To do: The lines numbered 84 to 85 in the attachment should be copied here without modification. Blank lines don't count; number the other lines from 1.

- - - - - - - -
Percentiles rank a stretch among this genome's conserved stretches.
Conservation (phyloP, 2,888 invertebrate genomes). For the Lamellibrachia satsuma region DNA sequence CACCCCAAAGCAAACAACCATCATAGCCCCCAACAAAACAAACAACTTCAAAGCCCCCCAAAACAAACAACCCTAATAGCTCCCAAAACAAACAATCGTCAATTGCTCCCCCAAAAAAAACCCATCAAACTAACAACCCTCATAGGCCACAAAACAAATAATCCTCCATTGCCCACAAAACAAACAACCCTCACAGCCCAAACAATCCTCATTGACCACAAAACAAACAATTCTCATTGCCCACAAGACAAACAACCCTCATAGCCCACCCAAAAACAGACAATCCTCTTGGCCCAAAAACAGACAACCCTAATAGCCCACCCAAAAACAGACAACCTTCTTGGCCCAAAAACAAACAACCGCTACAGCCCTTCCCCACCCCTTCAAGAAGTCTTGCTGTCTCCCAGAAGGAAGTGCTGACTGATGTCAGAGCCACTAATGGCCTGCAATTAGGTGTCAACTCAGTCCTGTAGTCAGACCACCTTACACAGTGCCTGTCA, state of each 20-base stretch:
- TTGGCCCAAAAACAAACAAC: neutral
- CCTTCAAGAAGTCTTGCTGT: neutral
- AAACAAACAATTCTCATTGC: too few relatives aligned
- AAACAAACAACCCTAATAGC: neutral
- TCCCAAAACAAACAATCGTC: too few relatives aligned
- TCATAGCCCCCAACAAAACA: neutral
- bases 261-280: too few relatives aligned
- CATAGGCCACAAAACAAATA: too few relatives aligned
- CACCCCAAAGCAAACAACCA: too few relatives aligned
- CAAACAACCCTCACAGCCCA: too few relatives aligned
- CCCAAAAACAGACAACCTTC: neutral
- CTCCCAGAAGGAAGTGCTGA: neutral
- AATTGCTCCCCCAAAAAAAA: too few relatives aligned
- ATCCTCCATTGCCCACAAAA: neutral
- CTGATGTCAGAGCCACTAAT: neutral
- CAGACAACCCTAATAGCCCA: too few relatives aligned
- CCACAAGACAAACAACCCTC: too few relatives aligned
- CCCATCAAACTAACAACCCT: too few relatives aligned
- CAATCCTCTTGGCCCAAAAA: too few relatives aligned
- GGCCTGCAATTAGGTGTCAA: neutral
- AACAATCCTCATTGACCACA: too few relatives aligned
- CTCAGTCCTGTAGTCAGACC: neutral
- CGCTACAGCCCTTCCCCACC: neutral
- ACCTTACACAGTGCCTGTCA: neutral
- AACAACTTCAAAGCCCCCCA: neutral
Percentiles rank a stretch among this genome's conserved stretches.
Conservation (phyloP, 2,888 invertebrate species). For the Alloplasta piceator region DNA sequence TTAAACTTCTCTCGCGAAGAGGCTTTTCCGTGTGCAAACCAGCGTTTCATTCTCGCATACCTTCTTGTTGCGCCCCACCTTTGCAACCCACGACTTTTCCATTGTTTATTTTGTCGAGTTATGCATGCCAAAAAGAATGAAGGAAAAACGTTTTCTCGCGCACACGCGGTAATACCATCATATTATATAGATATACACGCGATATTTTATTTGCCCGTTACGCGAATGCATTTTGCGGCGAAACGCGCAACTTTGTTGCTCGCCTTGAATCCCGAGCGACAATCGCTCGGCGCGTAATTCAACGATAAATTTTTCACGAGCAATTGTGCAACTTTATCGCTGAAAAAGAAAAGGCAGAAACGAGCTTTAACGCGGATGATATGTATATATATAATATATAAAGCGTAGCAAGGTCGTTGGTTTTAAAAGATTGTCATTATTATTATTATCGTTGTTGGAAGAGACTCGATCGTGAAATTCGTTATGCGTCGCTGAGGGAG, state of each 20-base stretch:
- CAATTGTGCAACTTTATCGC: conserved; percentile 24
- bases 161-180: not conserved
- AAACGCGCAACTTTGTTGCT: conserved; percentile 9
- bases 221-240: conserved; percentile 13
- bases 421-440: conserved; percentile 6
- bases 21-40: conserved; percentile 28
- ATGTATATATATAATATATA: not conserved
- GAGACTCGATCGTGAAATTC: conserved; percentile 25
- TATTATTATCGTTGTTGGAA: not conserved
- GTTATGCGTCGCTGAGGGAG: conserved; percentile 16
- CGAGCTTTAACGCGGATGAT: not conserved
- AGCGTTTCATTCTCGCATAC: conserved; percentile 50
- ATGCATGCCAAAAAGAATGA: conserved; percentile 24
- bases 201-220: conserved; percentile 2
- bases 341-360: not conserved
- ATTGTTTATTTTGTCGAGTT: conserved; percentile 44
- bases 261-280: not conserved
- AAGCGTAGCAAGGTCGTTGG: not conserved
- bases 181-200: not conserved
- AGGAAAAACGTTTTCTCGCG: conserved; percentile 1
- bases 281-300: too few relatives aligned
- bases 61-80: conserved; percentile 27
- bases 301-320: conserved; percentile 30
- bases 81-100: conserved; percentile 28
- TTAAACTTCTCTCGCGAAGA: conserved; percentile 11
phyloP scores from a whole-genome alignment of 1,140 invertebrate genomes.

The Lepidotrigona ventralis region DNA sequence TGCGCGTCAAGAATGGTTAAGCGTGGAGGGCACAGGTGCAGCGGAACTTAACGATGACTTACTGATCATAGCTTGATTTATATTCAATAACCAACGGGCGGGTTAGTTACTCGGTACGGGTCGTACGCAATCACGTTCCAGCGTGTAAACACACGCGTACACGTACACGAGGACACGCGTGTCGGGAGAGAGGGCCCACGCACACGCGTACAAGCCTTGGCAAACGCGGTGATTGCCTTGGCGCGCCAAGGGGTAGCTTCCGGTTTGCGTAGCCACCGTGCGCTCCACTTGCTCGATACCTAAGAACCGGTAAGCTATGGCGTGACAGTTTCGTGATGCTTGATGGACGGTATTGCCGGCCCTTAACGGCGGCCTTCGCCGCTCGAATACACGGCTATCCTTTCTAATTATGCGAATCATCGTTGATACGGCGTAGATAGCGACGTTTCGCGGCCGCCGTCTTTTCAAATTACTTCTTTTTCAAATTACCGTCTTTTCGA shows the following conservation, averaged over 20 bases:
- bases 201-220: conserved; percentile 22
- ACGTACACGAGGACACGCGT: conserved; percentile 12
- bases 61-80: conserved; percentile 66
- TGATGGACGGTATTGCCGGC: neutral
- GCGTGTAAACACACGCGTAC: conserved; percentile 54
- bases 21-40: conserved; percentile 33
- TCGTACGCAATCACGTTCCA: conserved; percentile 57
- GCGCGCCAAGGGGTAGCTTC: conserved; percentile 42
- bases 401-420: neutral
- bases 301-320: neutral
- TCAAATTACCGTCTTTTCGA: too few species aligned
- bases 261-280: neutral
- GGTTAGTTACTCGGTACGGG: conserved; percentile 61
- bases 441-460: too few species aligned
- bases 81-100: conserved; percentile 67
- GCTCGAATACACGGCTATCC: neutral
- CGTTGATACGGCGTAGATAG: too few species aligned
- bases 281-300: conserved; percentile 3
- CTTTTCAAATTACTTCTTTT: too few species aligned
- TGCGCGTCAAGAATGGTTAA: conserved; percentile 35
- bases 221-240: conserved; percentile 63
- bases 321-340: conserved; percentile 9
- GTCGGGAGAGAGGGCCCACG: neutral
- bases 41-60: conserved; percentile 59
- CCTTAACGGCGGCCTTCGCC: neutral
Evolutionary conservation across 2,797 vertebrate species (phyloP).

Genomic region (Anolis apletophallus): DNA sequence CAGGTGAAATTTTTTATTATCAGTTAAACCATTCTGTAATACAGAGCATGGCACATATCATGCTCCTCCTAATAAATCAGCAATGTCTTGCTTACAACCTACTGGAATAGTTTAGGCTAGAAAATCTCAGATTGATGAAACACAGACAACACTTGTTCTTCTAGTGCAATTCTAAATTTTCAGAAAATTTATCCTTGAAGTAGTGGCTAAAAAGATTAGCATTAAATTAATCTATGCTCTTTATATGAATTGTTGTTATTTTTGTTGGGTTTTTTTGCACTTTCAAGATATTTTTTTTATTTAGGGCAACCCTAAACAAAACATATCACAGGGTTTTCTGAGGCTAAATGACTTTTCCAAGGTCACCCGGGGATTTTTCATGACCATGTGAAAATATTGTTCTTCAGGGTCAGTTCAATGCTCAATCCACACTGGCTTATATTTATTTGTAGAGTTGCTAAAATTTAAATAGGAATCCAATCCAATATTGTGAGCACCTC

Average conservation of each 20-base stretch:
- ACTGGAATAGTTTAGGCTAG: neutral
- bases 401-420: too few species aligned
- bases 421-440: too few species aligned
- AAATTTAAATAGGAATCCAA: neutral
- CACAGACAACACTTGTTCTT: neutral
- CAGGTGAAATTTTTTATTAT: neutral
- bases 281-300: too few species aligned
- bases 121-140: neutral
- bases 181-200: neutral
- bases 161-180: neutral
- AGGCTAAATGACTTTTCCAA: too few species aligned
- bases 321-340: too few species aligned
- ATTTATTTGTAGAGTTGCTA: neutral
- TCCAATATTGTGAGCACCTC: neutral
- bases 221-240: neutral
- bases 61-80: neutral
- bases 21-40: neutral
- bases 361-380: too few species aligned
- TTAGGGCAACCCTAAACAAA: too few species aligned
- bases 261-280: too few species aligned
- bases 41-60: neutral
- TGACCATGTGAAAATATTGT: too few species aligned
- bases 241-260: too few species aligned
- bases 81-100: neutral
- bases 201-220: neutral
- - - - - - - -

Average conservation of each 20-base stretch:
- ACTGGAATAGTTTAGGCTAG: neutral